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When I did a small project in school about writing a document for Online Auction System in OOAD (Object-oriented analysis and design) courses, I had trouble with multiple Auction viewing use cases that have similar functions. My auction has 3 states, pre-approve (wait to approve by admin), open, closed. The bidder needs to register to participate in an open auction. These use cases are:

  • View all auctions (for all users): view all current and past auctions in the system.
  • View/Statisticize sold auction (for seller): view all sold items and get some extra statistic like the number of sold item (each auction have one item), the total amount collected
  • View/Statisticize purchased auction (for bidder): view all purchased items and get some extra statistic like the number of purchased item (each auction have one item), the total amount collected
  • View currently selling auctions (for seller): View all open auctions opened by this seller
  • View registered auctions (for bidder): View all registered auctions for this bidder

Are these use cases good? Or I should combine some use cases. Example: combine View/Statisticize sold auction with View currently selling auctions and have two different flows in the basic flow of Flow of Event.

Or even combine the use cases of both seller and bidder and divide the flow based on which actor it is. Is there such a mechanism when writing use case descriptions, and which way is better?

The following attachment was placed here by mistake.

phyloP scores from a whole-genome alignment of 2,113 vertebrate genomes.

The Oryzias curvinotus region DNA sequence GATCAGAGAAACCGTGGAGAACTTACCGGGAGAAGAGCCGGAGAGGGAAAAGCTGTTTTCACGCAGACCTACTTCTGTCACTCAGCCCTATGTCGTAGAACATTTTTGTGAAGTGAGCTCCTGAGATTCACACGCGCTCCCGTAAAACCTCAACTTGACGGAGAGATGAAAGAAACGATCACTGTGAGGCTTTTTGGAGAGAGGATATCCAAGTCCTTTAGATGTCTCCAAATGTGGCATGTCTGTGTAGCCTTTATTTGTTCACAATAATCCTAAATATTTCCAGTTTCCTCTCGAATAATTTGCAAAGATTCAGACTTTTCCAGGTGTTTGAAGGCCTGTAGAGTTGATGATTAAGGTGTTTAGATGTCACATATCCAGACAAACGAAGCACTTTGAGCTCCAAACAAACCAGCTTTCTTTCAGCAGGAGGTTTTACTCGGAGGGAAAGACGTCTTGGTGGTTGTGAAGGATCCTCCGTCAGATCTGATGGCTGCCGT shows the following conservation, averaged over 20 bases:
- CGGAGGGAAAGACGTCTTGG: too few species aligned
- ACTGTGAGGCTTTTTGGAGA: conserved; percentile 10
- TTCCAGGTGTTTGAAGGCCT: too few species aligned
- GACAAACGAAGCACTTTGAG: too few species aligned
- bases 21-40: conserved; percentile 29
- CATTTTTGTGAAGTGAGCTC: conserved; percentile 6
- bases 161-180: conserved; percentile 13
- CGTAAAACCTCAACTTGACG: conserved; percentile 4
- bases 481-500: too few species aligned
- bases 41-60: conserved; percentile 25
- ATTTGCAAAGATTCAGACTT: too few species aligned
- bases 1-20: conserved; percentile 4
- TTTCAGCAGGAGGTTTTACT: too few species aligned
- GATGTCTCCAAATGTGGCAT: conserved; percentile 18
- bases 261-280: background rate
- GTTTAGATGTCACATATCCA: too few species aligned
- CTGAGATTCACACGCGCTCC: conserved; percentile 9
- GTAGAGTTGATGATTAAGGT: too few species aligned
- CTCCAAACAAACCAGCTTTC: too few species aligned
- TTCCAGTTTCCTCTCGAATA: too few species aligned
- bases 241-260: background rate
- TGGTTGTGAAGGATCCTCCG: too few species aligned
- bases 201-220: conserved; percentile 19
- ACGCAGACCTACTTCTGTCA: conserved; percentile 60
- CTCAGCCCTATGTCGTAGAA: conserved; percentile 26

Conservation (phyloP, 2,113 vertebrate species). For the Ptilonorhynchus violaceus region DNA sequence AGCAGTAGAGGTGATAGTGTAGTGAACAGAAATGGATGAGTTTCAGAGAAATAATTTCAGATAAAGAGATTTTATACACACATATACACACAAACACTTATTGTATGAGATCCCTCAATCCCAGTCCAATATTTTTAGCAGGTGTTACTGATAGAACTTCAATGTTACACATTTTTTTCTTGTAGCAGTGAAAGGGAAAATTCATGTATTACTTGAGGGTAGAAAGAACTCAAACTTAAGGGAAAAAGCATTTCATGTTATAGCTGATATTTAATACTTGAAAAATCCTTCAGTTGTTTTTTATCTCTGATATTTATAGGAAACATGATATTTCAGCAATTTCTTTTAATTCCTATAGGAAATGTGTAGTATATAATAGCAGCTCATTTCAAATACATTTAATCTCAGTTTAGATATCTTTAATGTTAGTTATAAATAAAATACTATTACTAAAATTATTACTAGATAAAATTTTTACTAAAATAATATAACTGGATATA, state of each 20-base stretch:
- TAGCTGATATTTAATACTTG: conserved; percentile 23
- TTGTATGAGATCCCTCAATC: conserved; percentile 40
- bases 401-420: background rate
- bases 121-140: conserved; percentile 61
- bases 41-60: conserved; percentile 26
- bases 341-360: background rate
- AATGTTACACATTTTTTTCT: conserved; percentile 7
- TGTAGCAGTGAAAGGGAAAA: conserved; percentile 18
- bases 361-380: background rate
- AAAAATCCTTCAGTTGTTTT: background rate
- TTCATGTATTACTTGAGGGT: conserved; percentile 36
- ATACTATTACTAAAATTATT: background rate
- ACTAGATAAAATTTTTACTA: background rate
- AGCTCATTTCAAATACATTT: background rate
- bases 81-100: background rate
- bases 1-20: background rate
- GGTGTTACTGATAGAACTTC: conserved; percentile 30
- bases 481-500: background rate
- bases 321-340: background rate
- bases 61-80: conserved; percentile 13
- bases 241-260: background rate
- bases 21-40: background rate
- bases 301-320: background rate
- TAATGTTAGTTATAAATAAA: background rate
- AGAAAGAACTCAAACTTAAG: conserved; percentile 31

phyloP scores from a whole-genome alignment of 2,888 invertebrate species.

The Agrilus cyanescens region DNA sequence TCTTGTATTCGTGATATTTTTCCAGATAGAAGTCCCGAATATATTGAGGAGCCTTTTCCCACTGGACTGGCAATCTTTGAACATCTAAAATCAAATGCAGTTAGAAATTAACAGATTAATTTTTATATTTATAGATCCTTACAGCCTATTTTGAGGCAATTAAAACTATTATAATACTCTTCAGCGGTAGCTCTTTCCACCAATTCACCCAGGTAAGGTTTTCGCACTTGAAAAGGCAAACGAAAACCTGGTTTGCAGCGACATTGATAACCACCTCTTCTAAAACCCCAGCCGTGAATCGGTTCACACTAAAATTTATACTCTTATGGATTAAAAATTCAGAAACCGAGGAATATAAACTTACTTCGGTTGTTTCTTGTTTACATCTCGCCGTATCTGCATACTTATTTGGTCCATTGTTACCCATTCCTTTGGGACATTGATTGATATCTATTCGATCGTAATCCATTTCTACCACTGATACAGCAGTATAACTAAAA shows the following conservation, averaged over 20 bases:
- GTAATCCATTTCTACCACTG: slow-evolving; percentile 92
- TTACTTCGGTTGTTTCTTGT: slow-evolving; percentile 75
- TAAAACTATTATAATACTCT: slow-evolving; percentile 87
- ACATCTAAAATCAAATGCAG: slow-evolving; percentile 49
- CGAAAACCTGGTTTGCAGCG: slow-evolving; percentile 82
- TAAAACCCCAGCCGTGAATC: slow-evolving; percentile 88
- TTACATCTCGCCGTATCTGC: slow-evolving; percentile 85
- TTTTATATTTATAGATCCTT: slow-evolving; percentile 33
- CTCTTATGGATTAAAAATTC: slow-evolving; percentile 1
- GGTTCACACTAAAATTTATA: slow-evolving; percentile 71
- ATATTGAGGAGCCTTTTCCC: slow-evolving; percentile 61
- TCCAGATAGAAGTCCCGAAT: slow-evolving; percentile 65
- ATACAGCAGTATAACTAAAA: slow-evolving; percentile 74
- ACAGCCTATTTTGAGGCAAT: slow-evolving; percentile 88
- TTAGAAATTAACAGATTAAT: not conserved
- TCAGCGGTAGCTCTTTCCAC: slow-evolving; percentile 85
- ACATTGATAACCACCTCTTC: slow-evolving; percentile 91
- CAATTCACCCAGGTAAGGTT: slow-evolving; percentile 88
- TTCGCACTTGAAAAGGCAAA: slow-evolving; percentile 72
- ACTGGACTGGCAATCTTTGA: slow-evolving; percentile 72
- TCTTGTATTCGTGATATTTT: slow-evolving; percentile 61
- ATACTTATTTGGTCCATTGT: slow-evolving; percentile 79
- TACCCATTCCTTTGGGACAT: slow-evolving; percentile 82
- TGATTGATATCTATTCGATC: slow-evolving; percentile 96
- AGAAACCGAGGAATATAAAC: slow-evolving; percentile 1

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Use-cases should give the big picture, from a use(r) perspective. The recommended approach by use-case experts is to focus on user goals, and not to consider software functions (e.g. user-interface elements such as screens, queries, etc...), as these tend to lead to cluttered diagrams that are difficult to read.

In this regard, a simple View auctions seems to be sufficient, as it describes well the actor's goals. The additional features you describe seem more like additional details, that decorate what exactly is to be displayed. This can as well be provided in the use-case narrative.

Now, the question whether you should differentiate the seller and the buyer can be discussed. If you show different actors to highlight the role based point of view, it may make sense to differentiate the use-cases. But on the other hand, viewing an auction from the point of view of buyer or purchaser is still the same goal (knowing about past and current transactions) regardless of the role. What exactly is shown could also be considered as just a matter of details.

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